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Mary Gibson Henry Expedition Photographs
A Museum Loan Brings BC Specimens Home
Natural history museums lend specimens to each other to learn more about biological diversity. It takes cooperation and a network of experts to improve species identifications in museum collections. Biologists that group plants and animals into categories are called taxonomists. Taxonomists need to see many different samples of a species from throughout its geographic range (where it lives) to make sure that they have recorded all of its variations. They use this information to write new or revised descriptions of species and groups of related species.
In 2015 the Royal BC Museum received a loan of plant specimens collected by Mary Gibson Henry from the Academy of Natural Sciences of Drexel University in Philadelphia. By lending and borrowing specimens, museums share vital information and work together to improve our knowledge about the vast number and diversity of plants and animals on Earth.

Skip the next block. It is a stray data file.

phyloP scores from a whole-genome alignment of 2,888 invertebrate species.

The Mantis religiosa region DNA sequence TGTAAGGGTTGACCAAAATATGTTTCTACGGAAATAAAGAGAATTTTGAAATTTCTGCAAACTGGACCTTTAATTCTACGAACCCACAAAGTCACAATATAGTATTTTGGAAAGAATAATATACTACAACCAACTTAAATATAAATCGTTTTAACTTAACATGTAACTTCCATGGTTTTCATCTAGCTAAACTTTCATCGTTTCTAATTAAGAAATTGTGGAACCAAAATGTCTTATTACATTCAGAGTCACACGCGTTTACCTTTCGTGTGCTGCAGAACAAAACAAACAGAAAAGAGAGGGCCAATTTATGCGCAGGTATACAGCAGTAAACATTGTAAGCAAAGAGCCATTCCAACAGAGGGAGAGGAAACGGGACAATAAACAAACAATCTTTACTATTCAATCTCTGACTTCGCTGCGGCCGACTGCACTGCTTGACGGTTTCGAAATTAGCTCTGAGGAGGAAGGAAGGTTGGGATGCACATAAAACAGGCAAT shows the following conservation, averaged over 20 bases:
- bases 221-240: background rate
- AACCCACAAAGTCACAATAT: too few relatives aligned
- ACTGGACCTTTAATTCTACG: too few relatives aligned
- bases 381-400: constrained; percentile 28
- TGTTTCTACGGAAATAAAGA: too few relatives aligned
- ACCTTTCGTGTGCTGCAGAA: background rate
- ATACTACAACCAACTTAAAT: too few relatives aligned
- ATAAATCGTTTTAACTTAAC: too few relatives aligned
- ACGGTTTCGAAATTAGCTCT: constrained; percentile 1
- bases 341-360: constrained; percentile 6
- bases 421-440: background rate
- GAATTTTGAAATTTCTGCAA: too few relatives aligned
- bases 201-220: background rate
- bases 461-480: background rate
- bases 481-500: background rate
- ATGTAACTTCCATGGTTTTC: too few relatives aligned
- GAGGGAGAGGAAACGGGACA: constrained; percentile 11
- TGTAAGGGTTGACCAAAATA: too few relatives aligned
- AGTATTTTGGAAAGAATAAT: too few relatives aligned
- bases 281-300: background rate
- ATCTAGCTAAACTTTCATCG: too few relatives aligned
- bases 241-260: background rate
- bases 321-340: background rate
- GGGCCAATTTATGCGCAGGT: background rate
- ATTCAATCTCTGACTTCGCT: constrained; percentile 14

British Columbia Plant Specimens Collected by Mary Gibson Henry
These specimens were collected by Mary Gibson Henry during her botany expeditions to British Columbia in the 1930s. Because Mary Gibson Henry was American, the plants she collected on her expeditions did not stay in BC. Most of them are now held in collections in Philadelphia and Scotland. The specimens below are from the Academy of Natural Sciences of Drexel University in Philadelphia
Most of these specimens were collected during Mary Gibson Henry’s first expedition to BC in 1931, which was recorded in film. View part of the film in watch. Some of the plants Mary Gibson Henry has tucked into her saddlebags in the film are likely the very ones you are looking at here.
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